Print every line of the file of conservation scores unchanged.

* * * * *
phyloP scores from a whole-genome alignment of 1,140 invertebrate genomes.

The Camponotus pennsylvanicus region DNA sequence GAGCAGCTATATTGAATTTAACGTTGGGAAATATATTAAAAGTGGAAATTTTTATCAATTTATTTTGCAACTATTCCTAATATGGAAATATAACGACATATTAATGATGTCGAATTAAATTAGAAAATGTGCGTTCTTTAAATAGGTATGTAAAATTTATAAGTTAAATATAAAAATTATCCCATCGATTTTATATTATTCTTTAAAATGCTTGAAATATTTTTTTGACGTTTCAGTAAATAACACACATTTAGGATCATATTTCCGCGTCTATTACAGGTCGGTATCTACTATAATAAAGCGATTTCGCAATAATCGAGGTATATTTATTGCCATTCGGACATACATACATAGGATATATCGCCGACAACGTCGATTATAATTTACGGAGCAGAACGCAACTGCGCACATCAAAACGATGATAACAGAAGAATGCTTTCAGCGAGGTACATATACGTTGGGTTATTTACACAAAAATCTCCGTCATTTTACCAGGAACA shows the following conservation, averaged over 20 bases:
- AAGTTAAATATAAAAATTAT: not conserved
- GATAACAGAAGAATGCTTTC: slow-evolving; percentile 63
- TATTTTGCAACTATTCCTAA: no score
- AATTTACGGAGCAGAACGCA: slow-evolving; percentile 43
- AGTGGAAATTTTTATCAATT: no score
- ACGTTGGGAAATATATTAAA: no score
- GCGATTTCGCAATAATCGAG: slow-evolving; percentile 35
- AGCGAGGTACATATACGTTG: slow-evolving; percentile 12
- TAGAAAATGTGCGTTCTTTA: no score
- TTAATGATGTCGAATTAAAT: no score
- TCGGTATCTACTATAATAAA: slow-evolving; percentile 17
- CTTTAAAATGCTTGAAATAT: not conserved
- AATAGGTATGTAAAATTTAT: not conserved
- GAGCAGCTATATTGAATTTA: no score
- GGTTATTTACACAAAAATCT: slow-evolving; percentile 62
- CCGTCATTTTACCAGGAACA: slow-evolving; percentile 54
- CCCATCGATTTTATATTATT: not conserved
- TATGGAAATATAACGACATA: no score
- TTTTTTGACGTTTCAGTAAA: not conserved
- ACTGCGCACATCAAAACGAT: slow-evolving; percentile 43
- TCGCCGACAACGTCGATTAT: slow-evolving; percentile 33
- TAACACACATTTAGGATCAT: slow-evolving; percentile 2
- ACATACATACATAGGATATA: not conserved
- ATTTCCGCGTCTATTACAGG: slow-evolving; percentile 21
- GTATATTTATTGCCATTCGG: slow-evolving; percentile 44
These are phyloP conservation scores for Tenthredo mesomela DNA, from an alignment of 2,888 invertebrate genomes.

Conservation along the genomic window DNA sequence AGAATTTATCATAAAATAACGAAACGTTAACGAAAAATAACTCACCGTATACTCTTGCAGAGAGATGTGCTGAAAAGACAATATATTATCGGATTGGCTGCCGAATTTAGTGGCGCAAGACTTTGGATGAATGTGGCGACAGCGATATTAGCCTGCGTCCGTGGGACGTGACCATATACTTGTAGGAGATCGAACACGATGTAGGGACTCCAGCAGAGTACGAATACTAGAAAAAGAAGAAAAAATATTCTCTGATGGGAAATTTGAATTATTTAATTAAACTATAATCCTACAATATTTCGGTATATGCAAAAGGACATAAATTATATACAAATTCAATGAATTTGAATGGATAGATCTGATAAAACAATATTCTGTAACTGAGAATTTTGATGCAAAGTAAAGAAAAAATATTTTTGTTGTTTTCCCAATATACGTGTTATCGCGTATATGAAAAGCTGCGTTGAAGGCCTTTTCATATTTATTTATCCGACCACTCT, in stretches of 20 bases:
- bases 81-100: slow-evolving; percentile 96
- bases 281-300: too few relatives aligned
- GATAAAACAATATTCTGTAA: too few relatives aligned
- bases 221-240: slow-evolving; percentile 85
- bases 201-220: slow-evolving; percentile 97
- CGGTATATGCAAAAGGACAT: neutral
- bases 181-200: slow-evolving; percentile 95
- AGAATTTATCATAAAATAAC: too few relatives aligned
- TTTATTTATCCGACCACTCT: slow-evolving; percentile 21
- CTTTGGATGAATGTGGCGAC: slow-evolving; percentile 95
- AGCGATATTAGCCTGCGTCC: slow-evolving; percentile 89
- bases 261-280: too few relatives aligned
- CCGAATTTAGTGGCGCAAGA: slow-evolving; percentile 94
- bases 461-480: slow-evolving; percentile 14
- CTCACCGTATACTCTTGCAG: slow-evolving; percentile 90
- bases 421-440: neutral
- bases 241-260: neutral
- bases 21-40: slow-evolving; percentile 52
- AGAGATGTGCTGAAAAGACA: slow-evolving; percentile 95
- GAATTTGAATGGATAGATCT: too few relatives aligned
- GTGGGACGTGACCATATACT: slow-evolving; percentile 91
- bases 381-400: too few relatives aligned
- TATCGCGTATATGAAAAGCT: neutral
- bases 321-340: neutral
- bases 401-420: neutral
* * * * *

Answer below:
phyloP scores from a whole-genome alignment of 1,140 invertebrate genomes.

The Camponotus pennsylvanicus region DNA sequence GAGCAGCTATATTGAATTTAACGTTGGGAAATATATTAAAAGTGGAAATTTTTATCAATTTATTTTGCAACTATTCCTAATATGGAAATATAACGACATATTAATGATGTCGAATTAAATTAGAAAATGTGCGTTCTTTAAATAGGTATGTAAAATTTATAAGTTAAATATAAAAATTATCCCATCGATTTTATATTATTCTTTAAAATGCTTGAAATATTTTTTTGACGTTTCAGTAAATAACACACATTTAGGATCATATTTCCGCGTCTATTACAGGTCGGTATCTACTATAATAAAGCGATTTCGCAATAATCGAGGTATATTTATTGCCATTCGGACATACATACATAGGATATATCGCCGACAACGTCGATTATAATTTACGGAGCAGAACGCAACTGCGCACATCAAAACGATGATAACAGAAGAATGCTTTCAGCGAGGTACATATACGTTGGGTTATTTACACAAAAATCTCCGTCATTTTACCAGGAACA shows the following conservation, averaged over 20 bases:
- AAGTTAAATATAAAAATTAT: not conserved
- GATAACAGAAGAATGCTTTC: slow-evolving; percentile 63
- TATTTTGCAACTATTCCTAA: no score
- AATTTACGGAGCAGAACGCA: slow-evolving; percentile 43
- AGTGGAAATTTTTATCAATT: no score
- ACGTTGGGAAATATATTAAA: no score
- GCGATTTCGCAATAATCGAG: slow-evolving; percentile 35
- AGCGAGGTACATATACGTTG: slow-evolving; percentile 12
- TAGAAAATGTGCGTTCTTTA: no score
- TTAATGATGTCGAATTAAAT: no score
- TCGGTATCTACTATAATAAA: slow-evolving; percentile 17
- CTTTAAAATGCTTGAAATAT: not conserved
- AATAGGTATGTAAAATTTAT: not conserved
- GAGCAGCTATATTGAATTTA: no score
- GGTTATTTACACAAAAATCT: slow-evolving; percentile 62
- CCGTCATTTTACCAGGAACA: slow-evolving; percentile 54
- CCCATCGATTTTATATTATT: not conserved
- TATGGAAATATAACGACATA: no score
- TTTTTTGACGTTTCAGTAAA: not conserved
- ACTGCGCACATCAAAACGAT: slow-evolving; percentile 43
- TCGCCGACAACGTCGATTAT: slow-evolving; percentile 33
- TAACACACATTTAGGATCAT: slow-evolving; percentile 2
- ACATACATACATAGGATATA: not conserved
- ATTTCCGCGTCTATTACAGG: slow-evolving; percentile 21
- GTATATTTATTGCCATTCGG: slow-evolving; percentile 44
These are phyloP conservation scores for Tenthredo mesomela DNA, from an alignment of 2,888 invertebrate genomes.

Conservation along the genomic window DNA sequence AGAATTTATCATAAAATAACGAAACGTTAACGAAAAATAACTCACCGTATACTCTTGCAGAGAGATGTGCTGAAAAGACAATATATTATCGGATTGGCTGCCGAATTTAGTGGCGCAAGACTTTGGATGAATGTGGCGACAGCGATATTAGCCTGCGTCCGTGGGACGTGACCATATACTTGTAGGAGATCGAACACGATGTAGGGACTCCAGCAGAGTACGAATACTAGAAAAAGAAGAAAAAATATTCTCTGATGGGAAATTTGAATTATTTAATTAAACTATAATCCTACAATATTTCGGTATATGCAAAAGGACATAAATTATATACAAATTCAATGAATTTGAATGGATAGATCTGATAAAACAATATTCTGTAACTGAGAATTTTGATGCAAAGTAAAGAAAAAATATTTTTGTTGTTTTCCCAATATACGTGTTATCGCGTATATGAAAAGCTGCGTTGAAGGCCTTTTCATATTTATTTATCCGACCACTCT, in stretches of 20 bases:
- bases 81-100: slow-evolving; percentile 96
- bases 281-300: too few relatives aligned
- GATAAAACAATATTCTGTAA: too few relatives aligned
- bases 221-240: slow-evolving; percentile 85
- bases 201-220: slow-evolving; percentile 97
- CGGTATATGCAAAAGGACAT: neutral
- bases 181-200: slow-evolving; percentile 95
- AGAATTTATCATAAAATAAC: too few relatives aligned
- TTTATTTATCCGACCACTCT: slow-evolving; percentile 21
- CTTTGGATGAATGTGGCGAC: slow-evolving; percentile 95
- AGCGATATTAGCCTGCGTCC: slow-evolving; percentile 89
- bases 261-280: too few relatives aligned
- CCGAATTTAGTGGCGCAAGA: slow-evolving; percentile 94
- bases 461-480: slow-evolving; percentile 14
- CTCACCGTATACTCTTGCAG: slow-evolving; percentile 90
- bases 421-440: neutral
- bases 241-260: neutral
- bases 21-40: slow-evolving; percentile 52
- AGAGATGTGCTGAAAAGACA: slow-evolving; percentile 95
- GAATTTGAATGGATAGATCT: too few relatives aligned
- GTGGGACGTGACCATATACT: slow-evolving; percentile 91
- bases 381-400: too few relatives aligned
- TATCGCGTATATGAAAAGCT: neutral
- bases 321-340: neutral
- bases 401-420: neutral